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Limp'd in pure love; 'till he be first suffic'd,—
Duke Sen. Go find him out,
And we will nothing wafte till you return.
Orla. I thank ye; and be blefs'd for your good com
Duke Sen. Thou seeft, we are not all alone unhappy : This wide and univerfal theatre
Prefents more woful pageants than the scene 'Which we do play in.
Jaq. All the world's a stage,
And all the men and women merely players:
His acts being seven ages. At first, the infant,
Mewling and puking in the nurse's arms:
And then, the whining school-boy, with his fatchel,
Even in the cannon's mouth: And then, the justice;
In fair round belly, with good capon lin❜d,
Wherein we play in.
Mewling]-crying in a feeble tone.
wife faws and modern inftances,]-old fayings, and tales of events, which fell within his own memory, or obfervation.
Into the lean and 'flipper'd pantaloon;
Sans teeth, fans eyes, fans tafte, fans every thing.
Duke Sen. Welcome: Set down your venerable burden, And let him feed.
Orla. I thank you most for him.
I scarce can speak to thank you
Duke Sen. Welcome, fall to. I will not trouble you As yet, to question you about your fortunes:Give us fome mufick; and, good coufin, fing.
Blow, blow, thou winter wind,
1 flipper'd pantaloon ;]—a favourite Italian character, meagre, shri vell'd, and fqueaking.
mankind-unnatural, contrary to thy kind.
Because thou art not feen,]-doft not confront us in a vifible form, infult us with thy prefence, as well as thy rude voice-the fight of an ingrate is cutting in the extreme.
Heigh bo! fing, beigh bo! unto the green bolly:
Freeze, freeze, thou bitter sky,
Though thou the waters warp,
As friend remember'd not.
Duke Sen. If that you were the good fir Rowland's fon,As you have whispered faithfully you were; And as mine eye doth his effigies witness Moft truly limn'd, and living in your face,Be truly welcome hither: I am the duke, That lov'd your father: The refidue of your fortune, Go to my cave and tell me.-Good old man, Thou art right welcome, as thy master is :Support him by the arm-Give me your hand, And let me all your fortunes understand.
Enter Duke, Lords, and Oliver.
Duke. Not fee him fince? Sir, fir, that cannot be : But were I not the better part made mercy,
• the waters warp,]-change their furface from a plane to a concavez wrinkle, render it uneven-coagulate, curdle them.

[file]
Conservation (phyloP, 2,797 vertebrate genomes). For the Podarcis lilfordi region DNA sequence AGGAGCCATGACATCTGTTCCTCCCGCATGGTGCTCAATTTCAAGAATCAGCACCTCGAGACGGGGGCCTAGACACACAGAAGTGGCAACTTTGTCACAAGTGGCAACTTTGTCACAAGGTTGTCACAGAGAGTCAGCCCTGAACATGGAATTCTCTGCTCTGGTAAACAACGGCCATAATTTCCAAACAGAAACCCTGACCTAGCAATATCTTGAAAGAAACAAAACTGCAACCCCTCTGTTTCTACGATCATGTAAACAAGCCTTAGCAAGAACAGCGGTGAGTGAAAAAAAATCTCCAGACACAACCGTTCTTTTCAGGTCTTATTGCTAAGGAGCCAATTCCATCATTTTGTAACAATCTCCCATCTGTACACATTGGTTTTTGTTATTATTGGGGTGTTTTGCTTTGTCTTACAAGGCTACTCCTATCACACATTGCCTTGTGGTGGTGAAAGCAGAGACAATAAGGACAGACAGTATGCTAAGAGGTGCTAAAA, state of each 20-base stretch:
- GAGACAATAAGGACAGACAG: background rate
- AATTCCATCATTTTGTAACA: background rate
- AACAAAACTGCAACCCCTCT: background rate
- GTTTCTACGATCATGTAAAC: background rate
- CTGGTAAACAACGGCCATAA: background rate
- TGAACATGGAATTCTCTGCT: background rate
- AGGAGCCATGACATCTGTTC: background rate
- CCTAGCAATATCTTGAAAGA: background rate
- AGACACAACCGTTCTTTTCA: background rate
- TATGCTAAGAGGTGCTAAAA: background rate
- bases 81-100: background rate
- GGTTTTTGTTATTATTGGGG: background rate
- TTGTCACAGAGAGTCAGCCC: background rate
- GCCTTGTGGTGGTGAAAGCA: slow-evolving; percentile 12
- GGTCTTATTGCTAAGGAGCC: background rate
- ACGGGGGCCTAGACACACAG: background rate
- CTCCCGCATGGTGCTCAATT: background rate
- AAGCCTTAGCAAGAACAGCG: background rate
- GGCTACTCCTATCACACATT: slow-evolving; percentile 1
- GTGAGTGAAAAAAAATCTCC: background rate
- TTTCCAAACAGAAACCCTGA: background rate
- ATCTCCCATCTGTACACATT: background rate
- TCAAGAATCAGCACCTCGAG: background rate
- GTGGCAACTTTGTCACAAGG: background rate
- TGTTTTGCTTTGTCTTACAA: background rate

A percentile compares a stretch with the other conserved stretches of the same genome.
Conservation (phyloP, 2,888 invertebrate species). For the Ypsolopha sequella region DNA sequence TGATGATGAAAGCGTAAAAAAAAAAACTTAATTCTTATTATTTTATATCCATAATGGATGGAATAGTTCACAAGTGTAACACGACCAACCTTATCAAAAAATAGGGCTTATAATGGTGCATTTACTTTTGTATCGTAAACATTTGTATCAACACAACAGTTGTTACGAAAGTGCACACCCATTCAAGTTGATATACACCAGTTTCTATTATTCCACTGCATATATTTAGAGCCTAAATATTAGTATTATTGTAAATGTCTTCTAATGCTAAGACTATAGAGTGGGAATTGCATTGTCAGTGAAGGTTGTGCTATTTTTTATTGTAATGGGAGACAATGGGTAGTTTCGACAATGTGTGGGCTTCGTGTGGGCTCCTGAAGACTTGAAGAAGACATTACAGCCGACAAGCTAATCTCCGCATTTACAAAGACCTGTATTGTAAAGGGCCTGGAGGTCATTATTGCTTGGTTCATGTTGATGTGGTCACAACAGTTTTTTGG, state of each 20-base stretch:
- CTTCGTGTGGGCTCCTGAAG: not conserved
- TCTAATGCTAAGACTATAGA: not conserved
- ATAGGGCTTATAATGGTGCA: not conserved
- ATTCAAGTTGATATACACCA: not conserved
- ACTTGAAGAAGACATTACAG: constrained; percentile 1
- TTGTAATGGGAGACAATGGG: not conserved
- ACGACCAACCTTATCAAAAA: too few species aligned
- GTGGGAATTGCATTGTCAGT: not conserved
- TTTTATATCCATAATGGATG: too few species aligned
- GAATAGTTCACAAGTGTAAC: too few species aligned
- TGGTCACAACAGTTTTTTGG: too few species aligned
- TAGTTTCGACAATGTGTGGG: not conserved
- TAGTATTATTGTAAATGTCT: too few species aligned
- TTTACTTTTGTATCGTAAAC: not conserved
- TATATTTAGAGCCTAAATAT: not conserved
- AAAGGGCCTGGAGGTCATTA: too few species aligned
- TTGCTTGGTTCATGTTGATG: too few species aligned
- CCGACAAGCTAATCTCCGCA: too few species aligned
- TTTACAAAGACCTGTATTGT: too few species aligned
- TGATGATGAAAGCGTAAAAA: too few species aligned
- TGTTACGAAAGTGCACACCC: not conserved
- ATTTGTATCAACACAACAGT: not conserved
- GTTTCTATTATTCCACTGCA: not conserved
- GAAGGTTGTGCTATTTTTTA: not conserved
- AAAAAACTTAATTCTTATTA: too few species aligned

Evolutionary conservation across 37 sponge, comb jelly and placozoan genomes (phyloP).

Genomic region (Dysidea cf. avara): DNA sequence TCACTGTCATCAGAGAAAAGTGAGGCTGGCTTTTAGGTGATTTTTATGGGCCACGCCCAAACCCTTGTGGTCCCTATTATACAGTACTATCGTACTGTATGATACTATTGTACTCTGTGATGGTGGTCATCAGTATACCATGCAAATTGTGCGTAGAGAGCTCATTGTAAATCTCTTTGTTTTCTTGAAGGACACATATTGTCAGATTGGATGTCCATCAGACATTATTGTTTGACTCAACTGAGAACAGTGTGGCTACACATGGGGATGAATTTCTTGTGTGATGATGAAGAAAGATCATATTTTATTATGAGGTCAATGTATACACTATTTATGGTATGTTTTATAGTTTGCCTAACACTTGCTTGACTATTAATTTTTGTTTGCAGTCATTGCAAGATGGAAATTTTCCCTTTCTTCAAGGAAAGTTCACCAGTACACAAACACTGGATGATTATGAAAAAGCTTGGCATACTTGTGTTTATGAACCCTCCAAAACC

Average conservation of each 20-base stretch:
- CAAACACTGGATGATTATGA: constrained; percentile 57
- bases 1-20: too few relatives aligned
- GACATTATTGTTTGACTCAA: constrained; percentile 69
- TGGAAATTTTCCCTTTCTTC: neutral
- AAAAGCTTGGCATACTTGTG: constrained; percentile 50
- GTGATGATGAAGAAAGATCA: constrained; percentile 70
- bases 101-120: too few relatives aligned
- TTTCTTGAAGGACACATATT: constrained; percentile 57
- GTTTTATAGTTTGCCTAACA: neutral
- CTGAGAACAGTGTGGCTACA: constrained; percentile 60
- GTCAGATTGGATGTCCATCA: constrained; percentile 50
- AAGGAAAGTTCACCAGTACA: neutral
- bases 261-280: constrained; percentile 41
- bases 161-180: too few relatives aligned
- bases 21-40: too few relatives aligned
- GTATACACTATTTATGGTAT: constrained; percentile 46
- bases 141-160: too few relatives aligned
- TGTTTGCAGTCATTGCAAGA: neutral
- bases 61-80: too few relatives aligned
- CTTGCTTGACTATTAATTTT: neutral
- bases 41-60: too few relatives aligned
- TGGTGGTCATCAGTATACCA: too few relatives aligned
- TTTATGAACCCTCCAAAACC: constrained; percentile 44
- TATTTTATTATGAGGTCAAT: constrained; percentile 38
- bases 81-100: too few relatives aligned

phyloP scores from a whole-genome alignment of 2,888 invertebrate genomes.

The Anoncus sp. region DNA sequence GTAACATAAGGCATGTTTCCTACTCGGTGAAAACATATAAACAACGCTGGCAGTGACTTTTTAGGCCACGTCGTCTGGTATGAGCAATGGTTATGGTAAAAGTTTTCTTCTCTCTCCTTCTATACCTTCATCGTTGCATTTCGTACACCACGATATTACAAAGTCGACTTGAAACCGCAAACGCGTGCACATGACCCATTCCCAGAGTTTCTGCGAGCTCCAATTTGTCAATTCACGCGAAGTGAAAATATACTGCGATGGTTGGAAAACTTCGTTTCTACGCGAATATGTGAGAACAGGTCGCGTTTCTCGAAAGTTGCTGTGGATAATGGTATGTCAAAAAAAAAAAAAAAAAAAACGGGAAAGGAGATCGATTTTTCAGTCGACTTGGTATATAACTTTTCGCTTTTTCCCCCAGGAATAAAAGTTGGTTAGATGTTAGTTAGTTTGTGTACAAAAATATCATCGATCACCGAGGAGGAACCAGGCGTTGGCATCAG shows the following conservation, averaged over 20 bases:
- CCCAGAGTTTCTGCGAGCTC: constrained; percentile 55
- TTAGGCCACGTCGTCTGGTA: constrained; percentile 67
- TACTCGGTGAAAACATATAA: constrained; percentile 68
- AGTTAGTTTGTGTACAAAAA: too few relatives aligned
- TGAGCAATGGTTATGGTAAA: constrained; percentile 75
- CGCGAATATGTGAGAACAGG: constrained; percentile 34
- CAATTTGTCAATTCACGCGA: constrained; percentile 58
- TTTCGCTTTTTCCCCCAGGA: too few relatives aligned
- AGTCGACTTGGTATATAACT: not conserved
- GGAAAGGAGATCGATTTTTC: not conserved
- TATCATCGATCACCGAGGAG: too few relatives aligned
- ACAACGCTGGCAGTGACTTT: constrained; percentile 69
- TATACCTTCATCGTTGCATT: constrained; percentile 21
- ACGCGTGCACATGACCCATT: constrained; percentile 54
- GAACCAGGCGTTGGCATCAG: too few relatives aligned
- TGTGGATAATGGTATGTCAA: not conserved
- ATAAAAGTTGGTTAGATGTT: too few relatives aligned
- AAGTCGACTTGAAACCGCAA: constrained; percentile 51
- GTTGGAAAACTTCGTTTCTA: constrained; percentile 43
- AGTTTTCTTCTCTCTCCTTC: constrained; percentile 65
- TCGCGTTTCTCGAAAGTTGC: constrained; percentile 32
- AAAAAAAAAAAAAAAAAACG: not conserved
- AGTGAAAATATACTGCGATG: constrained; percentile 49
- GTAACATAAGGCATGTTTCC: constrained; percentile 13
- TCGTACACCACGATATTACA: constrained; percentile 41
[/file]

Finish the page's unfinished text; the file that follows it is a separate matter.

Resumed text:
"That's curdled by the froft.' "CORIOLANUS, A&t V, S. 3. Cor.
I should not feek an Pabfent argument
my revenge, thou prefent: But look to it;
Thy lands, and all things that thou doft call thine,
Oli. Oh, that your highness knew my heart in this: I never lov'd my brother in my life.
Duke. More villain thou.-Well, pufh him out of doors;
And let my officers of such a nature
Make an extent upon his house and lands:
S CE E N NE
Orla. Hang there, my verfe, in witness of my And, thou, thrice-crowned queen of night furvey With thy chafte eye, from thy pale sphere above,
Thy huntress' name, that my full life doth fway. O Rofalind! these trees fhall be my books,
And in their barks my thoughts I'll character; That every eye, which in this forest looks,
Shall fee thy virtue witness'd every where.
Pabfent argument]-subject, the absent Orlando.
officers of fuch a nature &c.]-the proper officers eftimate his effects at their full value, with all despatch, and turn him adrift.
▾ thrice-crowned queen of night,]-alluding to her triple character of Proferpine, Cynthia, and Diana. s character;]-infcribe.
Run, run, Orlando; carve, on every tree,
Cor. And how like you this fhepherd's life, master Touchstone?
Clo. Truly, fhepherd, in respect of itself, it is a good life; but in refpect that it is a shepherd's life, it is naught. In refpect that it is folitary, I like it very well; but in refpect that it is private, it is a very vile life. Now in respect it is in the fields, it pleaseth me well; but in refpect it is not in the court, it is tedious. As it is a spare life, look you, it fits my humour well; but as there is no more plenty in it, it goes much against my stomach. Haft any philofophy in thee, shepherd?
Cor. No more, but that I know, the more one fickens, the worse at eafe he is; and that he that wants money, means, and content, is without three good friends: That the property of rain is to wet, and fire to burn: That good pasture makes fat sheep; and that a great cause of the night, is the lack of the fun: That he, that hath learned no wit by nature nor art, may complain of good breeding, or comes of very dull kindred.
Clo. Such a one is a natural philofopher. Waft ever in court, fhepherd ?
Cor. No, truly.
Clo. Then thou art damn'd.
Cor. Nay, I hope,
Clo. Truly, thou art damn'd; "like an ill-roafted egg, all on one fide.
Cor. For not being at court? Your reason.
of good breeding,]-of the lack of it; of the inefficacy of a good education. w like an ill-roafted egg, all on one fide.]—for being but half bred, as the egg for being but half roafted.